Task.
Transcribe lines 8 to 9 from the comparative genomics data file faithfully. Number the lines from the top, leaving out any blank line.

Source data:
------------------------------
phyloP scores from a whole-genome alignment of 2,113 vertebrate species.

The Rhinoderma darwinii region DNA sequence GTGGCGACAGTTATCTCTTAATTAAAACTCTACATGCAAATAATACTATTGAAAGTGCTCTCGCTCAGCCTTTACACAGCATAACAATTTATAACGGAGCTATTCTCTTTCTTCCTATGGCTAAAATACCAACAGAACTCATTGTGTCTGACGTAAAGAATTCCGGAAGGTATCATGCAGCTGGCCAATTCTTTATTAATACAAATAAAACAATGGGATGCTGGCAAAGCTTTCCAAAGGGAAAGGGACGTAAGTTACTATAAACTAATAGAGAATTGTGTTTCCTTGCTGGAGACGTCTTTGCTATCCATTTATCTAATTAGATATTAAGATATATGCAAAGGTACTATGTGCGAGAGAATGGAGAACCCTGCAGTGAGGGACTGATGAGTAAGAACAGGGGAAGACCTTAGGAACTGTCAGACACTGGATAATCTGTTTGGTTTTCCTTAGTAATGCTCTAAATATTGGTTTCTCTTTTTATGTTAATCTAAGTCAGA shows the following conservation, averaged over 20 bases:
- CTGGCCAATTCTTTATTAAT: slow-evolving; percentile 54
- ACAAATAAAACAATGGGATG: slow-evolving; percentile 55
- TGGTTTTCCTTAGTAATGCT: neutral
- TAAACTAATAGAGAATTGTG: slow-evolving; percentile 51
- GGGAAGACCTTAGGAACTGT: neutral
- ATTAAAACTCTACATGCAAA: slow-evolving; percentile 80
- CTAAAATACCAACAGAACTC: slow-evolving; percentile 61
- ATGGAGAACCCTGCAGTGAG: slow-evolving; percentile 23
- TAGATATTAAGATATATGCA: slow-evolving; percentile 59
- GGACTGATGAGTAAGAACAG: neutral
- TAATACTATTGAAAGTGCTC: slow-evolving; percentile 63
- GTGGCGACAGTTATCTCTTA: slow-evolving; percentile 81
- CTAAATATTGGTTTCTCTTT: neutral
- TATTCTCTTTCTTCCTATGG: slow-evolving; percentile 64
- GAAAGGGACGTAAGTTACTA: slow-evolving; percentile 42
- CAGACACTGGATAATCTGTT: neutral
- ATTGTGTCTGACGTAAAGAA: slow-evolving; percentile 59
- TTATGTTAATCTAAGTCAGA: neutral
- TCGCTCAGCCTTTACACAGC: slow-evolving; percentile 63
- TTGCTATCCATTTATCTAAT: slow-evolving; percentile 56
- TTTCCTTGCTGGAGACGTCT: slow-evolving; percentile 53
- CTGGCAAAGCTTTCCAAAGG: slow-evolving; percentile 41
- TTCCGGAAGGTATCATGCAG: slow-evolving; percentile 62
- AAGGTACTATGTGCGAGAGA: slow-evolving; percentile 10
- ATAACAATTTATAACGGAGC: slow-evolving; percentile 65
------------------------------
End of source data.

- ATTAAAACTCTACATGCAAA: slow-evolving; percentile 80
- CTAAAATACCAACAGAACTC: slow-evolving; percentile 61